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Dealing With Challenging Behavior in Young Children

Dealing With Challenging Behavior in Young Children

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July 6, 2016 | Ron Spreeuwenberg
As an early years educator, you likely feel that you have tried every trick in the book when it comes to dealing with challenging behavior in young children. Whether a child throws a fit, becomes aggressive or overly emotional, there are ways to assess and manage this difficult behavior.
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When faced with a difficult situation, the best approach is to try to be patient and work to find the right solution through to resolve the child's issue. Though it may not seem like it at first, with time you will be able to find a method that works for each individual child. Begin by carefully observing the challenging behavior, then take action to rectify it.


Observe and Identify the Behavior

If you notice difficult behavior coming from a child in your care, stop and record your observations. Make note of what time this behavior was displayed, which other children were around, what environment the child was in and what happened before, during and after the incident. Over time, you may begin to see a pattern developing and identify a cause of the behavior. Perhaps a child demonstrates the challenging behavior when playing with a certain classmate. Or, when meal time comes around, another child repeatedly lashes out. By carefully monitoring and addressing these situations, you can begin to identify why they may be happening.


Use Behavior Management Techniques

Once you understand potential triggers of the challenging behavior, you can begin to try behavior management techniques to break the cycle. Here are some effective methods other early childhood educators like you have used to deal with difficult behavior in the classroom:

  • Praise good behavior while ignoring negative behavior. Positive reinforcement will help the child focus on what is expected of them and encourage the good behaviors.
  • Try a classroom reward chart so children can visually see their positive behaviors over the course of the day or week.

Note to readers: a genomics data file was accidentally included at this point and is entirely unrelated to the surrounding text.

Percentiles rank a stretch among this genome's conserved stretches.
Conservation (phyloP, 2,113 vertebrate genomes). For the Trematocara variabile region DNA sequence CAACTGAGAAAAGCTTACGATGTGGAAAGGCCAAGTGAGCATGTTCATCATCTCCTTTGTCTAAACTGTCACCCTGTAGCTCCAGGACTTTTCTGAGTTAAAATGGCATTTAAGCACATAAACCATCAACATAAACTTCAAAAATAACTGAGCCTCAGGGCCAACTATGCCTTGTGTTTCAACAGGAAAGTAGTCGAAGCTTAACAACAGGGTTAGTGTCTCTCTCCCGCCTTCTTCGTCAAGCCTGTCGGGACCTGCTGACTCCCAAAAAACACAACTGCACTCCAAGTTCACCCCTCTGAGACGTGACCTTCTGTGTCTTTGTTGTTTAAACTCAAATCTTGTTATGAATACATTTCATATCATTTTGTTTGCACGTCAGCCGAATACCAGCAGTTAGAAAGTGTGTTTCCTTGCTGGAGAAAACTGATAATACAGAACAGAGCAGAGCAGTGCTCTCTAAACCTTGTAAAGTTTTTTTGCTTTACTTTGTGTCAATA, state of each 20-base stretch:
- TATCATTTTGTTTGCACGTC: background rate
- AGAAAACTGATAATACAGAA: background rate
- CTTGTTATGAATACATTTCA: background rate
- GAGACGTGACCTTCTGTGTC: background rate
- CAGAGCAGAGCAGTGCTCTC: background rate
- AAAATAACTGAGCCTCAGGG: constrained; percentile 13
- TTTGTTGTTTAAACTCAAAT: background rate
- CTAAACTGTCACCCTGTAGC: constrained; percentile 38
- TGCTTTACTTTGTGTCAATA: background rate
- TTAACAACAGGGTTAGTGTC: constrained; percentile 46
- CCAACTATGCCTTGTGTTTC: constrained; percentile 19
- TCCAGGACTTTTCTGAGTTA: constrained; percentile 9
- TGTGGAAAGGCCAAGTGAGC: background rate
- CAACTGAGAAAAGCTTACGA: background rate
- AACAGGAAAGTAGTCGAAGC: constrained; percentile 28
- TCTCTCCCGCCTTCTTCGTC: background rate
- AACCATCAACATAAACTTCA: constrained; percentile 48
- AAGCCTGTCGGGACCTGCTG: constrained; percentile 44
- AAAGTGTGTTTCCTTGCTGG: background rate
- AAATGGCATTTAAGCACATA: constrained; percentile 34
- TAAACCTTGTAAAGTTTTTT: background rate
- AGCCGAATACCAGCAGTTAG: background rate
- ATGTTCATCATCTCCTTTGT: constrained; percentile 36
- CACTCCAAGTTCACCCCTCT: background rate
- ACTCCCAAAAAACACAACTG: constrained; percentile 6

• Use positive language. Ask children to demonstrate the behavior you wish to see rather than asking them to stop what they are doing. For example, say, “please wait your turn” rather than “stop cutting in line”.
  • Create a visual schedule. Some children display challenging behavior when they are unsure of when they will be allowed to do a certain activity or don’t know what is happening next. Create a schedule of the day’s activities and show the child what they will be doing throughout the day and when.

Communicate With Parents

Open and honest communication with parents is key when dealing with challenging behavior in young children. Ensure that parents are aware of the behaviors their child is displaying, and inquire whether they are seeing the same types of patterns at home. Work together to see if you can find a solution, and ensure that both caregivers at home and at day care are on the same page about how to manage the behavior. Caregivers should always keep parents up to date about behavior changes or techniques you have found to work well.


HiMama is an excellent solution to document and track incidents, as well as record observations and suggestions on how to manage behavior. Learn more about communicating with parents and keeping them informed of challenging behavior – get in touch with one of our Community Advisors who would be pleased to book a call with you to discuss further.



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